Yangtze River, or Chang Jiang, the longest river in China. Although the name Yangtze (or Chang) is usually used for the entire river, it is also known as the Tongtian in its upper course and the Jinsha in its middle course. The Yangtze flows southeastward from its source in western China. It then flows north and eastward, emptying into the East China Sea north of Shanghai. Total length is about 3,400 miles (5,470 km). Among the Yangtze's chief tributaries are the Yalong, Min, Jialing, Wu, Xiang, Han, and Gan rivers.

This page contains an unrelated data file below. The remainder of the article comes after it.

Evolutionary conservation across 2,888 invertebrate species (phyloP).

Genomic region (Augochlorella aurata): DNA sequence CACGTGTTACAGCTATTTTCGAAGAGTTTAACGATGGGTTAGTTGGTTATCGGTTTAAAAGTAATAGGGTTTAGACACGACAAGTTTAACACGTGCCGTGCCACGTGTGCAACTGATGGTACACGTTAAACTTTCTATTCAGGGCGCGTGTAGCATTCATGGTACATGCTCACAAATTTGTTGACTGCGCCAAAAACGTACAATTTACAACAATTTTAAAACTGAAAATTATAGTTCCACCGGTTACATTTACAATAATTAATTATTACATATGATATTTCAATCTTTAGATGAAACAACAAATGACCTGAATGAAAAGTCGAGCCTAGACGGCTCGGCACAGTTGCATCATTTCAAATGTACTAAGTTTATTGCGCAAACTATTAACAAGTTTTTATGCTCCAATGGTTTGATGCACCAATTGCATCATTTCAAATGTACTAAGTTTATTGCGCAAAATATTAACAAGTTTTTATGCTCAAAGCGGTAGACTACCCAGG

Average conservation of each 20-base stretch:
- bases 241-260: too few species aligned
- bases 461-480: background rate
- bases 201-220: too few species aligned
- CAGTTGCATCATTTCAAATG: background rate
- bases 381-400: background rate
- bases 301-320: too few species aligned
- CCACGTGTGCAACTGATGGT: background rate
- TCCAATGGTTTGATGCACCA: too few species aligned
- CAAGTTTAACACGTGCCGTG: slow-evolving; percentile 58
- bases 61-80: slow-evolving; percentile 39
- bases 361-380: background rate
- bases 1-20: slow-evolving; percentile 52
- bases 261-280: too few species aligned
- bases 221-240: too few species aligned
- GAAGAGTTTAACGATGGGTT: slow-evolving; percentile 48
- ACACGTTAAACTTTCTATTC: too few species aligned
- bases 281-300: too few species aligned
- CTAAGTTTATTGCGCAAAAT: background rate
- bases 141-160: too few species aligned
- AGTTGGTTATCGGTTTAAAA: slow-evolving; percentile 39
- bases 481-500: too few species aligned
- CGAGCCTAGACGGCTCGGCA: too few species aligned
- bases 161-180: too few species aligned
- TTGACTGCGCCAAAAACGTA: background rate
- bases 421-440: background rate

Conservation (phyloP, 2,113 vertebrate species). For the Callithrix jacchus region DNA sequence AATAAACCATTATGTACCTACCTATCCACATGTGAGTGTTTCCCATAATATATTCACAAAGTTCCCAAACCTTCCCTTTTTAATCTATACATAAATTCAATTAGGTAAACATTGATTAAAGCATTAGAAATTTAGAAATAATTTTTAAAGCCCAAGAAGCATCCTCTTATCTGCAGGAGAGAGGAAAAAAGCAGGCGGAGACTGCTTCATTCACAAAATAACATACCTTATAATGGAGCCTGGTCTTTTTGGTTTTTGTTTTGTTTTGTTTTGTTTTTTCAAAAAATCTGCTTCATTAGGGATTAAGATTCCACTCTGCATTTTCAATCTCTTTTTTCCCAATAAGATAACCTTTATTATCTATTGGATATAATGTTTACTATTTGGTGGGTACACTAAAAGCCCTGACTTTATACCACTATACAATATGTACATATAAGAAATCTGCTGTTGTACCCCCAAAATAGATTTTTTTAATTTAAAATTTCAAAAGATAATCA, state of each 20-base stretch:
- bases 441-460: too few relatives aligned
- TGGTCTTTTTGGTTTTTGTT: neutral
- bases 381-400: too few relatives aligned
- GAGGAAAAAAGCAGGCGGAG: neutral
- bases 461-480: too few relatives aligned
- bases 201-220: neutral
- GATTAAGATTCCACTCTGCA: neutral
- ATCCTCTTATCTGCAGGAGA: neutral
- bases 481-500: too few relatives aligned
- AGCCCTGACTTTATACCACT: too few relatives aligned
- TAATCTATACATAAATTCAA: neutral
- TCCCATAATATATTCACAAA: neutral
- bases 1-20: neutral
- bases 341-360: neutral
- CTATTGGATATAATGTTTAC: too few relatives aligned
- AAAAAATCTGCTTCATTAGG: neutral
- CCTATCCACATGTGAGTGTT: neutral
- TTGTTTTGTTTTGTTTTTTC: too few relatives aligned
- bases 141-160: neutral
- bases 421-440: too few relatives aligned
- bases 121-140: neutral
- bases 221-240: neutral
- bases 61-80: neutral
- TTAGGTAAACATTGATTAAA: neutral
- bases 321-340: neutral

Navigable through most of its course, the Yangtze has long been a major transportation artery. Wuhan, 630 miles (1,010 km) upstream from the mouth, is the head of navigation for oceangoing vessels. The rich Yangtze Plain, which borders the river, is one of the most intensively cultivated and heavily populated regions in the world. Among the many large cities along the river, in addition to Wuhan, are Nanjing and Chongqing. Unlike the Yellow River, to the north, the Yangtze has few devastating floods.